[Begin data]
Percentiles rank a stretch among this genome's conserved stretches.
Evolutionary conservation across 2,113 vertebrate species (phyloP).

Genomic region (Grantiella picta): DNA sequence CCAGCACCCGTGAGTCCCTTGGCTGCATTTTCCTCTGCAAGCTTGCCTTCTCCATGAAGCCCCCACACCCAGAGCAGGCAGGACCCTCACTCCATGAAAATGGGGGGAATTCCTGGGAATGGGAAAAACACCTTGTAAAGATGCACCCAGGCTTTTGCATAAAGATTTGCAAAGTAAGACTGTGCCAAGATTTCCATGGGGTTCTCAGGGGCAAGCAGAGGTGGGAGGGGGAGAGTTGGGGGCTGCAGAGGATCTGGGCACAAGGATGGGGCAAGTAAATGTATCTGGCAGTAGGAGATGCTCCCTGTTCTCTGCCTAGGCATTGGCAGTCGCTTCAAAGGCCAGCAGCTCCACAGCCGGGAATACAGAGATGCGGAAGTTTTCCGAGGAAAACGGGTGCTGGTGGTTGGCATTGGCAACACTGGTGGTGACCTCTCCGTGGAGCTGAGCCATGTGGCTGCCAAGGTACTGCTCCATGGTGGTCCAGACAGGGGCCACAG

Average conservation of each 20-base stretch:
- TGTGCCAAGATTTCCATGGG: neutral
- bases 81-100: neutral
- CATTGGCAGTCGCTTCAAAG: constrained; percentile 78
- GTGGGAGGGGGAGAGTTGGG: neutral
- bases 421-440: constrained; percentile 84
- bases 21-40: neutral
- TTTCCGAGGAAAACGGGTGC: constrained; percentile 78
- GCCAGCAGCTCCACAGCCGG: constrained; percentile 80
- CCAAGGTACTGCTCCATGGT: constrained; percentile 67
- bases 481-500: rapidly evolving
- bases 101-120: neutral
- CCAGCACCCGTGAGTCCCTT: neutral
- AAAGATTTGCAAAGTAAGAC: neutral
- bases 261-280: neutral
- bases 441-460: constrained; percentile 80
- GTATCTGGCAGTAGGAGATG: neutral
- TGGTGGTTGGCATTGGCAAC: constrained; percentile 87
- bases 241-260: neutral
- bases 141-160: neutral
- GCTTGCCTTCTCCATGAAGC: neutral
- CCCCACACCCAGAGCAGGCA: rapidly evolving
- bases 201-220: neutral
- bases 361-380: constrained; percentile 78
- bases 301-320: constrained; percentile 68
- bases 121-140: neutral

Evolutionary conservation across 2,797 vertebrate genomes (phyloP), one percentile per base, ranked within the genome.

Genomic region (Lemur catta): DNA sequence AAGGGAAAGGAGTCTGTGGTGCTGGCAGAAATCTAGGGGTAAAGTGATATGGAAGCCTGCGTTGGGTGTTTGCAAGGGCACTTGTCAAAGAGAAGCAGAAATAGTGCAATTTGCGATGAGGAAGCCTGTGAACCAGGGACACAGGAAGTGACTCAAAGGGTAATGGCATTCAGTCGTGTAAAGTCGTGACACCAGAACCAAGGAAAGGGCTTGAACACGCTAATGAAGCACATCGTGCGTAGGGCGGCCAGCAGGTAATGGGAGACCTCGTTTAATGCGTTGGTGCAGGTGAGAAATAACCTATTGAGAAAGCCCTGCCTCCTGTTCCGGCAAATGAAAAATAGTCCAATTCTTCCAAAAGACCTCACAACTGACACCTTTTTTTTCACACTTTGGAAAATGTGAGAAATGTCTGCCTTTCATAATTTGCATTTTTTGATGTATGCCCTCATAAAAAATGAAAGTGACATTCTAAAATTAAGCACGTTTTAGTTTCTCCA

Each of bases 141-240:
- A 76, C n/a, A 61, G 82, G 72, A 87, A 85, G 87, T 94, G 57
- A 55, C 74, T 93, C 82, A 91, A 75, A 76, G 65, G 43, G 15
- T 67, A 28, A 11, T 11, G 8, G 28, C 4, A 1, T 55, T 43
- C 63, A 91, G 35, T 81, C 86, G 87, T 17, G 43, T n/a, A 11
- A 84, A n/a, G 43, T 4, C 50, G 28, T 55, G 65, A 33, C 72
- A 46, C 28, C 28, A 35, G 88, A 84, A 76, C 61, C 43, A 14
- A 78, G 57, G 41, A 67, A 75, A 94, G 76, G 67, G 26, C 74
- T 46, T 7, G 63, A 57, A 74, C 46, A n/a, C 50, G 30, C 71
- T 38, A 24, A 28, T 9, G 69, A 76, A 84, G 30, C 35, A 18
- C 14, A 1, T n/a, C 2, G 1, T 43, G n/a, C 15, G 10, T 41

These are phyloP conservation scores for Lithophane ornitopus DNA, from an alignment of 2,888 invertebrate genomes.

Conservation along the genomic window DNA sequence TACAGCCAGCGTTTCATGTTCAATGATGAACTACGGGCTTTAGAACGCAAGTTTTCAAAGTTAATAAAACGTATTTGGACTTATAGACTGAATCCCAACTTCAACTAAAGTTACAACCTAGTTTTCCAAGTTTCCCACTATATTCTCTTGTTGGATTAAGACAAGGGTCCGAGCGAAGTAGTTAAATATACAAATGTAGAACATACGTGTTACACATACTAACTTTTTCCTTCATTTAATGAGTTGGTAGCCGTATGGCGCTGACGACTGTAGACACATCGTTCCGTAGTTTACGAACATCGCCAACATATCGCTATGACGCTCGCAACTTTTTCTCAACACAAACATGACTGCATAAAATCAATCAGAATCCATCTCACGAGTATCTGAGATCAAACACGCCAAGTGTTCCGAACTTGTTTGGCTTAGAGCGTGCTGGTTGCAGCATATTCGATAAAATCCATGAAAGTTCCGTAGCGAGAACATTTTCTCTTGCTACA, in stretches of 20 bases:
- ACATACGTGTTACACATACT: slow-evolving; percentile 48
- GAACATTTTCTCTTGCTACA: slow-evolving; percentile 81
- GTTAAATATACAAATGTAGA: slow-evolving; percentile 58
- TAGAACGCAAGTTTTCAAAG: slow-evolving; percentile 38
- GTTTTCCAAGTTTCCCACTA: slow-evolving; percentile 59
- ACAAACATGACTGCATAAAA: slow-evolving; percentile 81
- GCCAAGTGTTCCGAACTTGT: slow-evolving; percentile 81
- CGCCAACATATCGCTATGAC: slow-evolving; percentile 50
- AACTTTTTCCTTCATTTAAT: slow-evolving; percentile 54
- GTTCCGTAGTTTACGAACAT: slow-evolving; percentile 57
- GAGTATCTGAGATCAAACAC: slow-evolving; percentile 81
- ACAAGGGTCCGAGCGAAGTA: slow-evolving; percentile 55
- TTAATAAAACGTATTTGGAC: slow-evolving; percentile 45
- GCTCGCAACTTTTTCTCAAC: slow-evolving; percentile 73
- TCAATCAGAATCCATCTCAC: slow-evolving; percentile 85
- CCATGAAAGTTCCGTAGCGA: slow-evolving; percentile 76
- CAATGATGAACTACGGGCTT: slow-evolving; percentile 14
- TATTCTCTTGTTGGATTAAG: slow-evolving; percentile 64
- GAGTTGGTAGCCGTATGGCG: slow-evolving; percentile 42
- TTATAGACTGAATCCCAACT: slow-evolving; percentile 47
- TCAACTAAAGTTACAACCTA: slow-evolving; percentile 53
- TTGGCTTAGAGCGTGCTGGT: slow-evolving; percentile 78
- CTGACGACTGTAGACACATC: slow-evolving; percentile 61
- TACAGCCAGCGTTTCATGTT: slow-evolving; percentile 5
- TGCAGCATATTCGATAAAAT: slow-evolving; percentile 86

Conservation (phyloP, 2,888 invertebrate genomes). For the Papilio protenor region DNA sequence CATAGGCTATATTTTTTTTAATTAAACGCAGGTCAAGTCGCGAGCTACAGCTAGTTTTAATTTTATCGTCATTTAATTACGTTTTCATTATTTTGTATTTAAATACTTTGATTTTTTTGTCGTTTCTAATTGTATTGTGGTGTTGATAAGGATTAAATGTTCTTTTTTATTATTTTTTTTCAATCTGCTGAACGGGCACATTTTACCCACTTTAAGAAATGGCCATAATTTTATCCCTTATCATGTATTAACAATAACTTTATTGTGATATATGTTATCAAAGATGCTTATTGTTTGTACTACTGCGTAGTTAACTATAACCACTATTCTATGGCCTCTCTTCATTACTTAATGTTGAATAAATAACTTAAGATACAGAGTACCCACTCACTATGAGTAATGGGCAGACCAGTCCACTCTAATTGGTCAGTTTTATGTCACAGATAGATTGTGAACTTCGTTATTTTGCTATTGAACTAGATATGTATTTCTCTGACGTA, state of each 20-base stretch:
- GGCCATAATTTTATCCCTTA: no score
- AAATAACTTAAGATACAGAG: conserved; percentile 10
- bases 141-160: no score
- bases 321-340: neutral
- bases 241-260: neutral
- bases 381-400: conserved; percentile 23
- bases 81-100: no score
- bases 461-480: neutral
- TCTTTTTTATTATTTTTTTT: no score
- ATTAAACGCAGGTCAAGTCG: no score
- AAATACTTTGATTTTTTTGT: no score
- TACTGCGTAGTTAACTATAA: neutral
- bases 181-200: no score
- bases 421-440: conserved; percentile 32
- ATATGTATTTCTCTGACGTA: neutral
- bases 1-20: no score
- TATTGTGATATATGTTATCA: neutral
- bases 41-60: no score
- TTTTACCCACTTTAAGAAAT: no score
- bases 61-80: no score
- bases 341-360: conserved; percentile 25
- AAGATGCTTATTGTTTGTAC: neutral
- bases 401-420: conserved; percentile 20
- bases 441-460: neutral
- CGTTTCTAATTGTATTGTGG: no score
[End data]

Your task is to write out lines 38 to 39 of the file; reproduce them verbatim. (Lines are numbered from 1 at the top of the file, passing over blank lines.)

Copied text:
- A 46, C 28, C 28, A 35, G 88, A 84, A 76, C 61, C 43, A 14
- A 78, G 57, G 41, A 67, A 75, A 94, G 76, G 67, G 26, C 74